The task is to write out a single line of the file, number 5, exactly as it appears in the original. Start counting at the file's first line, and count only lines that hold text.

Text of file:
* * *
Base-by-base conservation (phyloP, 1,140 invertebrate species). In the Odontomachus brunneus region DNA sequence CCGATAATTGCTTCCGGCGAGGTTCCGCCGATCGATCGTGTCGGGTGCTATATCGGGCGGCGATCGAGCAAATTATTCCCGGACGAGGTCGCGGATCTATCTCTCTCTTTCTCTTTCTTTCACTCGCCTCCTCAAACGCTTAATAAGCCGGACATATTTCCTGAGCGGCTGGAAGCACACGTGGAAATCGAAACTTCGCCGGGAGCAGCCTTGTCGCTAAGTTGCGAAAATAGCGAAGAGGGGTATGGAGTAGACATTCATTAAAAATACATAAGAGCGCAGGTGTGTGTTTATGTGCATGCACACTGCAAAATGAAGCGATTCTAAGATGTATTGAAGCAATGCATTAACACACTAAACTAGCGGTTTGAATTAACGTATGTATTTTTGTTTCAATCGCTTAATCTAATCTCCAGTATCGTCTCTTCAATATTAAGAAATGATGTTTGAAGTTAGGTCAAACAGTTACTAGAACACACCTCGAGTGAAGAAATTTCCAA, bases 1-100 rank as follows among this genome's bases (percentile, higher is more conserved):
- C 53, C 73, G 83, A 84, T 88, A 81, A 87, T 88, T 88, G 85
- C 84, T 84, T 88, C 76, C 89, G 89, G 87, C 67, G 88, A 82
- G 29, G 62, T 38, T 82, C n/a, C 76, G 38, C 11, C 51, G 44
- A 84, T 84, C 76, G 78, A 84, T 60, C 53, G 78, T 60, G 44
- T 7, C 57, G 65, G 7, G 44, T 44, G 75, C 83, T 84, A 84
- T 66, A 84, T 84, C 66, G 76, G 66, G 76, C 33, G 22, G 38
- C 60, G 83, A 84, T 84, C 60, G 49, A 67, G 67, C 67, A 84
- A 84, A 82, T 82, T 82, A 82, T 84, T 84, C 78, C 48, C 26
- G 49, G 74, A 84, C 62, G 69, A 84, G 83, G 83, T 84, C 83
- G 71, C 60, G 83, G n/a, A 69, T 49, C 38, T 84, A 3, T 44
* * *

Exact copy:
- A 84, T 84, C 76, G 78, A 84, T 60, C 53, G 78, T 60, G 44